Washington — The whistleblower at the center of the impeachment inquiry into President Trump approached a staffer from the House Intelligence Committee for guidance before filing a complaint about the president's call with the leader of Ukraine, the committee said Wednesday.
The New York Times first reported the whistleblower reached out to a committee staffer after unsuccessfully trying to raise concerns internally.
Patrick Boland, a spokesman for the committee and its chairman Adam Schiff, said in a statement that committee staff advised the individual to obtain counsel and approach the intelligence community inspector general (ICIG), which the whistleblower did.
"At no point did the Committee review or receive the complaint in advance," Boland said.
Spokespeople for the Republican and Democratic leaders of the Senate Intelligence Committee, without commenting on the specifics of the Ukraine case, told CBS News it would generally be standard practice for the intelligence committees to tell a potential whistleblower to hire an attorney and file a complaint with an agency inspector general or the ICIG.
Mr. Trump nonetheless seized on The New York Times report during a press conference at the White House on Wednesday, mischaracterizing it to claim Schiff knew about the whistleblower complaint before it was filed August 12. The president went as far as to claim Schiff "helped write it."
Mark Zaid, an attorney for the whistleblower, said in a statement that his client never discussed the complaint with Schiff.
"I can unequivocally state that neither any member of the legal team nor the whistleblower has ever met or spoken with Congressman Schiff about this matter," Zaid said.
Zaid also said "there was no contact between the legal team and Congress until nearly a month after the whistleblower complaint was submitted to the Intelligence Community's Inspector General," referring to a letter sent to the Intelligence Committee on September 9.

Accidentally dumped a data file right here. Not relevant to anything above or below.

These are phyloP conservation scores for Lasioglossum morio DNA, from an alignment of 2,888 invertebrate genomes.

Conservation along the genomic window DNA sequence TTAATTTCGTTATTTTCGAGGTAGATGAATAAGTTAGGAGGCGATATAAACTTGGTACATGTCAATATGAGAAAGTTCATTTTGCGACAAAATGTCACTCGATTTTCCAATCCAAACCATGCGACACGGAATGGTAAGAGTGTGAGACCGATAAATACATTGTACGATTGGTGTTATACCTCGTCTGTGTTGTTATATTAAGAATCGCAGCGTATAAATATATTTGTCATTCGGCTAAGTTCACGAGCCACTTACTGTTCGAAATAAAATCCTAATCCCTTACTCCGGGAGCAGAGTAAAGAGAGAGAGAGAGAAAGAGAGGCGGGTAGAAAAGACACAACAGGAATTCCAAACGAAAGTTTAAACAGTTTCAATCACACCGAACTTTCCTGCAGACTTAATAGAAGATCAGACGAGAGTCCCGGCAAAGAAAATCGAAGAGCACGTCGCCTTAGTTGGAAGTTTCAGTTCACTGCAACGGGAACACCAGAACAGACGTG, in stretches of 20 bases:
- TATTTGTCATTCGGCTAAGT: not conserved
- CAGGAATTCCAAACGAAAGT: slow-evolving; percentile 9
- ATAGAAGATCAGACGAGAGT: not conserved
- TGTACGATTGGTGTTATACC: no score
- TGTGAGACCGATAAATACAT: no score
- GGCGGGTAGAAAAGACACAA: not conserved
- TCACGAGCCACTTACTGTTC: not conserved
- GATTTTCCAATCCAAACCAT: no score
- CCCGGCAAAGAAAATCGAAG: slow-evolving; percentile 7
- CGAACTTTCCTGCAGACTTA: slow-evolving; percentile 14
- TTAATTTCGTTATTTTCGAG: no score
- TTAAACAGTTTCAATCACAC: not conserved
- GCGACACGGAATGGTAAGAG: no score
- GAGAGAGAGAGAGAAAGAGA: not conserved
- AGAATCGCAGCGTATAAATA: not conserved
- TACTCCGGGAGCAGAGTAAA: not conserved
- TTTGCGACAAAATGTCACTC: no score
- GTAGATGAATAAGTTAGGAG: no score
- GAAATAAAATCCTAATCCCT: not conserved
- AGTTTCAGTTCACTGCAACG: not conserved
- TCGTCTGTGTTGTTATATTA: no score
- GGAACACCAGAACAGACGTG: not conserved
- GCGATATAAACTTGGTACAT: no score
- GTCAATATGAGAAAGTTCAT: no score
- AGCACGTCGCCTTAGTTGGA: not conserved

Later Wednesday, Zaid said his client drafted the complaint with no input from the legal team, a detail first reported by ABC News.
"We can absolutely confirm that the Whistleblower drafted the Complaint entirely on their own," Zaid said in a statement. "Andrew Bakaj, the lead legal counsel, provided guidance on process but was not involved in the drafting of the document and did not review it in advance."
Zaid said no one on the legal team had seen the complaint until it was released by the committee, and added that "no Member or congressional staff had any input into or reviewed the Complaint before it was submitted" to the inspector general.
On September 17, Schiff appeared on MSNBC and was asked: "Have you heard from the whistleblower? Do you want to hear from the whistleblower?"
"We have not spoken directly with the whistleblower," Schiff replied. "We would like to, but I'm sure the whistleblower has concerns that he has not been advised, as the law requires, by the inspector general or the director of national intelligence, just as to how he is to communicate with Congress ... But yes, we would love to talk directly with the whistleblower."
A committee official on Wednesday conceded Schiff "could have been more clear" but said the chairman "was referring to the Committee officially interviewing the whistleblower, and himself personally."
The House Intelligence Committee is working to arrange a voluntary interview with the whistleblower, on the condition that the individual's attorneys are granted security clearances to accompany their client to the meeting. A person familiar with the matter said the security clearance process was proceeding along a "normal path" and that no problems were anticipated. The person did not provide a timeline for when any clearances might be issued.
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